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Juneteenth celebrated as a paid federal holiday

If you went to your mailbox to find it empty on Monday, June 19, it is
because there is a new paid federal holiday added to the calendar in June
2022. Government offices and banks were closed to take a paid federal
holiday that was recently recognized by the Biden Administration to raise
awareness of an important historical moment in United States history of
ending slavery.
Beginning with the state of Texas by proclamation in 1938 and by
legislation in 1979 every state in the United States and the District of
Columbia has formally recognized Juneteenth in some way. The day is also
celebrated by the Mascogos, descendants of Black Seminoles who escaped
from slavery in 1852 and settled in Coahuila, Mexico.
Advocates agree that this recognition is a step toward progress, they feel
more legislation is needed to address police brutality and voting rights.
President Joe Biden signed a bill into law to commemorate June 19,
Juneteenth, as a paid federal holiday to mark the true end of slavery in the
United States.
Opal Lee, 95, a Texan who has advocated for 10 years making Juneteenth a
federally recognized holiday. She is the ‘Grandmother of Juneteenth’, a
social activist, retired teacher, counselor and author.
The day represents courage, freedom and the journey to equality. Advocates
have requested the federal holiday for years, the turning point came after
protests against police brutality and racial injustice following the George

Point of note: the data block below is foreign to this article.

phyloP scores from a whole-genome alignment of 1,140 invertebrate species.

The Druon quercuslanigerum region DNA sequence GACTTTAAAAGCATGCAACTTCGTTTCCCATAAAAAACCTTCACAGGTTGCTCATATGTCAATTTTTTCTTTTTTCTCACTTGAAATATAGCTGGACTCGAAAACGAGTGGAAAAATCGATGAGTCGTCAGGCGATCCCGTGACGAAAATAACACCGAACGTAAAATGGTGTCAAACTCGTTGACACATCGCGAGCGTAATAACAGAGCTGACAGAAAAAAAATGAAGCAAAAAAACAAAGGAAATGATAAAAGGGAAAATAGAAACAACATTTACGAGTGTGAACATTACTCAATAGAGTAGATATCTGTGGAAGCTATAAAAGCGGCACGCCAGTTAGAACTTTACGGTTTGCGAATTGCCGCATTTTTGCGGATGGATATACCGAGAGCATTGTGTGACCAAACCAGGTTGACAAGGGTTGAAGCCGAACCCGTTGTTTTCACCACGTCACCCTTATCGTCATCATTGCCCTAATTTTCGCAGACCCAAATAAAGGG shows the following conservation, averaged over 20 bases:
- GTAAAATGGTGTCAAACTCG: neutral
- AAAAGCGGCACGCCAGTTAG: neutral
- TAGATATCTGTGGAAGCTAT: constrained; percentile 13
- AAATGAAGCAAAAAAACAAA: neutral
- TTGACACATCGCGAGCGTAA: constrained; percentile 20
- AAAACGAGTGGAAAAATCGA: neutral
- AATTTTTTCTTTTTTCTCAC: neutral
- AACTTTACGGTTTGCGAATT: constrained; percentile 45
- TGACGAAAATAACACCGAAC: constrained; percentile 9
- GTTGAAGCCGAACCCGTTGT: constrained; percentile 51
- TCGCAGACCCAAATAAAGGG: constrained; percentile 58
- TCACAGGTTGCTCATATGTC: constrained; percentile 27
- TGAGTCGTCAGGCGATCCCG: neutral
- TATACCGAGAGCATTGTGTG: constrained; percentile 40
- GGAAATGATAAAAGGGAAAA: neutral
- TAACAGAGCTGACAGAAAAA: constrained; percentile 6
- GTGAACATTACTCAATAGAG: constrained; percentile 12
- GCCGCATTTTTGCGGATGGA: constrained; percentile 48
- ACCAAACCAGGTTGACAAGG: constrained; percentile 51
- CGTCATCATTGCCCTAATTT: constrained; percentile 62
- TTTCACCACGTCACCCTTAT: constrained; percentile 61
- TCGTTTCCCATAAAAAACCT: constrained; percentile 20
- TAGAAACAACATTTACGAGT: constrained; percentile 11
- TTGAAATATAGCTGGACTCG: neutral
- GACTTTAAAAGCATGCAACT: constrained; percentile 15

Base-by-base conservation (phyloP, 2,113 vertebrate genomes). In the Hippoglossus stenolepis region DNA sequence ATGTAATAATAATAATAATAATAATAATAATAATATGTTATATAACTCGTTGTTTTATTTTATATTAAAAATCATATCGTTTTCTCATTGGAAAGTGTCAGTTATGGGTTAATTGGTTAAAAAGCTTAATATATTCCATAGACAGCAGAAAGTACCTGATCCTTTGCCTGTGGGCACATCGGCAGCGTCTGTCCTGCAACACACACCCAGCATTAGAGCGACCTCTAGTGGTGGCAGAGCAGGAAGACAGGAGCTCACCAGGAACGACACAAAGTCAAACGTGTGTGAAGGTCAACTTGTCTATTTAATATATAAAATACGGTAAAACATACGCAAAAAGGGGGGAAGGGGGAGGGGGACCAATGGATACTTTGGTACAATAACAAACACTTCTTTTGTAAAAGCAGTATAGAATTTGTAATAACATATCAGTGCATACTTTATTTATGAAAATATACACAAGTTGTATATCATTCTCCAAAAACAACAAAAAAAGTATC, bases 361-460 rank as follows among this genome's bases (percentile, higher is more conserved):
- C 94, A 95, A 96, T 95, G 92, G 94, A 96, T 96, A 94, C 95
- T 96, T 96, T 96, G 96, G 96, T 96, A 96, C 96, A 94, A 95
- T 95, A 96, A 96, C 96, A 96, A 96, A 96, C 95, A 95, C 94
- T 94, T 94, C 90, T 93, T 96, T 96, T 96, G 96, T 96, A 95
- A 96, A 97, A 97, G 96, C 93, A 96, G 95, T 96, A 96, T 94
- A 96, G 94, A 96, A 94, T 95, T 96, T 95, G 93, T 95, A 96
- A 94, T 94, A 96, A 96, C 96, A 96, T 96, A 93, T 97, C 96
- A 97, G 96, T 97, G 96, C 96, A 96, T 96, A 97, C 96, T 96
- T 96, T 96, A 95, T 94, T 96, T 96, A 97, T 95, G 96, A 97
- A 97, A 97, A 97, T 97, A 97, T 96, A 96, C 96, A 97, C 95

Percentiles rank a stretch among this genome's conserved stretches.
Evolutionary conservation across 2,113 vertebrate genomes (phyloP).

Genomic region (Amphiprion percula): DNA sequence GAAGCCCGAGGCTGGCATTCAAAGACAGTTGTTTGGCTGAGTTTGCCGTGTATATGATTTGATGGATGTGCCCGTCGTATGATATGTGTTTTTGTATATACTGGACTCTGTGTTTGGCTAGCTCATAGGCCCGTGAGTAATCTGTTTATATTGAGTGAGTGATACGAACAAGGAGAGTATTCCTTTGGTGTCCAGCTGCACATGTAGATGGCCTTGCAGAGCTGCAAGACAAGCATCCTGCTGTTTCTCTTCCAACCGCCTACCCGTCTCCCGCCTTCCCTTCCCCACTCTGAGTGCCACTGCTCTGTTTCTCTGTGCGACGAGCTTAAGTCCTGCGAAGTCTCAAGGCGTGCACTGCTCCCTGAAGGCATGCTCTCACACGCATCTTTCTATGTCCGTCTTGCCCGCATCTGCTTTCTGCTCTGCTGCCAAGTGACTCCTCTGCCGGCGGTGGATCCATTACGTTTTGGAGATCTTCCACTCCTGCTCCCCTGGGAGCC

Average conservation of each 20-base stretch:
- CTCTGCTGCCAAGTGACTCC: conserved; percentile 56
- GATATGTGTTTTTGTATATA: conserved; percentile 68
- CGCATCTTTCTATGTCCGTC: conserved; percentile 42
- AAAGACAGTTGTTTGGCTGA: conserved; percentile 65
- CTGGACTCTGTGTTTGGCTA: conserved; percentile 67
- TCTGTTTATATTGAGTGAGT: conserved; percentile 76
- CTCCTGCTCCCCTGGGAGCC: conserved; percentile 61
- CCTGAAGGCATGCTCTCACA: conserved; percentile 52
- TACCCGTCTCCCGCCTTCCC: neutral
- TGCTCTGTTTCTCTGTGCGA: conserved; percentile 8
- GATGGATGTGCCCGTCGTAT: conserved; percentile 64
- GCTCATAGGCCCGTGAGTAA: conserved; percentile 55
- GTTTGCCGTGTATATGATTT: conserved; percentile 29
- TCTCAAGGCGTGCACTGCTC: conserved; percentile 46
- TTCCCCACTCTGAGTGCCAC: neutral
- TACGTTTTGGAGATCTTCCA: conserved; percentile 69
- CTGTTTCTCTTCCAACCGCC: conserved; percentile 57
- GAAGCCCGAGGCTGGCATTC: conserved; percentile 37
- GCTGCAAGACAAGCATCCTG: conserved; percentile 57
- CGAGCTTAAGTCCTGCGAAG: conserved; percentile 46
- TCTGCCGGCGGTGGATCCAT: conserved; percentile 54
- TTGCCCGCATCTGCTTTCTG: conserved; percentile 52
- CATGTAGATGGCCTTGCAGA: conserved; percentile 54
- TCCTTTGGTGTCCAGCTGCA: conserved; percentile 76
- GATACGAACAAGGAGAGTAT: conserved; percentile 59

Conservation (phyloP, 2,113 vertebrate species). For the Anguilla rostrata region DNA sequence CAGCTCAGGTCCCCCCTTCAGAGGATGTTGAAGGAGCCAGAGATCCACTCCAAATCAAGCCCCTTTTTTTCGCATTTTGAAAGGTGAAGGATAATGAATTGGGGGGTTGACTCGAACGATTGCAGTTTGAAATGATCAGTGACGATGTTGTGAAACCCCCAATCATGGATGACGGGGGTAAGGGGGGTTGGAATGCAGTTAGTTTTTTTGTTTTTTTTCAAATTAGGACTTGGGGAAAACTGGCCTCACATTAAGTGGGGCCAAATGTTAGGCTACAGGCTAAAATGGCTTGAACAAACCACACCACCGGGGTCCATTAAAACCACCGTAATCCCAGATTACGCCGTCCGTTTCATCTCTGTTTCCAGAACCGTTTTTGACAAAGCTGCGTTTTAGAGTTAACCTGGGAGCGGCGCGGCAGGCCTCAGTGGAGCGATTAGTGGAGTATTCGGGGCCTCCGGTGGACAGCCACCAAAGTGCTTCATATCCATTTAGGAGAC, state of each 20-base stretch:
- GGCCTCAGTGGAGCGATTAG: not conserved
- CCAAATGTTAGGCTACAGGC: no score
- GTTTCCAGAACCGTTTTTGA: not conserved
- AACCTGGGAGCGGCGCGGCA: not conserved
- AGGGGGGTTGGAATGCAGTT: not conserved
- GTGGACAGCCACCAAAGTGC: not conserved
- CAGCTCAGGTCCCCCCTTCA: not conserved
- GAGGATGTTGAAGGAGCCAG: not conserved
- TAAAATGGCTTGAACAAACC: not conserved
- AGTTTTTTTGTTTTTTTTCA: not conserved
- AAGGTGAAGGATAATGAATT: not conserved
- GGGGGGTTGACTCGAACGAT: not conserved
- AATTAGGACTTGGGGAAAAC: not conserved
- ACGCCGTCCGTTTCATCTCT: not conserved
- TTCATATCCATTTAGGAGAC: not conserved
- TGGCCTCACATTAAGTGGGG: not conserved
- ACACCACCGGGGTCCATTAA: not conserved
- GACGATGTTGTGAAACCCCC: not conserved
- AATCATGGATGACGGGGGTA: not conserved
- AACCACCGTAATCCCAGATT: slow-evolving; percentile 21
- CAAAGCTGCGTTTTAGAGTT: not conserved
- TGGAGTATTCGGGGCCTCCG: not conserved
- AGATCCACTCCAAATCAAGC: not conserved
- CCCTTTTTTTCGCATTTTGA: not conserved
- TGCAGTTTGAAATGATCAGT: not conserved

Floyd incident causing his death. Designating Juneteenth as a holiday is to
raise awareness of an important historical moment to abolish slavery and for
the freedom of slavery.
Biden’s proclamation of Juneteenth Day reads as, “After the Union Army
captured New Orleans in 1862, slave owners in Confederate states migrated
to Texas with more than 150,000 enslaved black persons.” Although for
three years and after President Abraham Lincoln issued the Emancipation
Proclamation, enslaved black Americans in Texas remained in bondage and
were illegally deprived of their freedom. On Monday, June 19, 1865, Major
General Gordon Granger and Union Army troops marched to Galveston to
enforce the Emancipation Proclamation and free the last enslaved black
Americans in Texas. Those freed celebrated on June 19. The proclamation
states, “Today, our Nation commemorates Juneteenth as a chance to
celebrate human freedom, reflects on the grievous and ongoing legacy of
slavery, and rededicates ourselves to rooting out the systemic racism that
continues to plague society as we strive to deliver the promise of America to

every American.” This holiday is used to reflect on slavery and freedom, a
day of both pain and purpose. The day may be spent to remember and
embrace the extraordinary capacity to heal, to hope and to emerge from the
worst moments as a stronger, freer and more ‘just’ Nation. A day to
celebrate the power and resilience of black Americans who have endured
generations of oppression in the ongoing journey toward equal justice,
dignity, rights and opportunities in American.
Biden said, “I was proud to sign bipartisan legislation establishing
Juneteenth as our newest federal holiday.” He stated that great nations do not
ignore their most painful moments, they face them. Then he, as President of
the United States of America signed the proclamation and the signed the bill
for Juneteenth to be a paid federal holiday.
Americans will take the new federal holiday each year on June 19, giving a
time to reflect upon the history of freedom from slavery.


Opal Lee, 94, is a lifelong Texan who has advocated and campaigned to
make June 19 a paid national federal holiday. On Monday, June 20, 2022,
Americans celebrated the new holiday added to the calendar.

About Lexie Jordan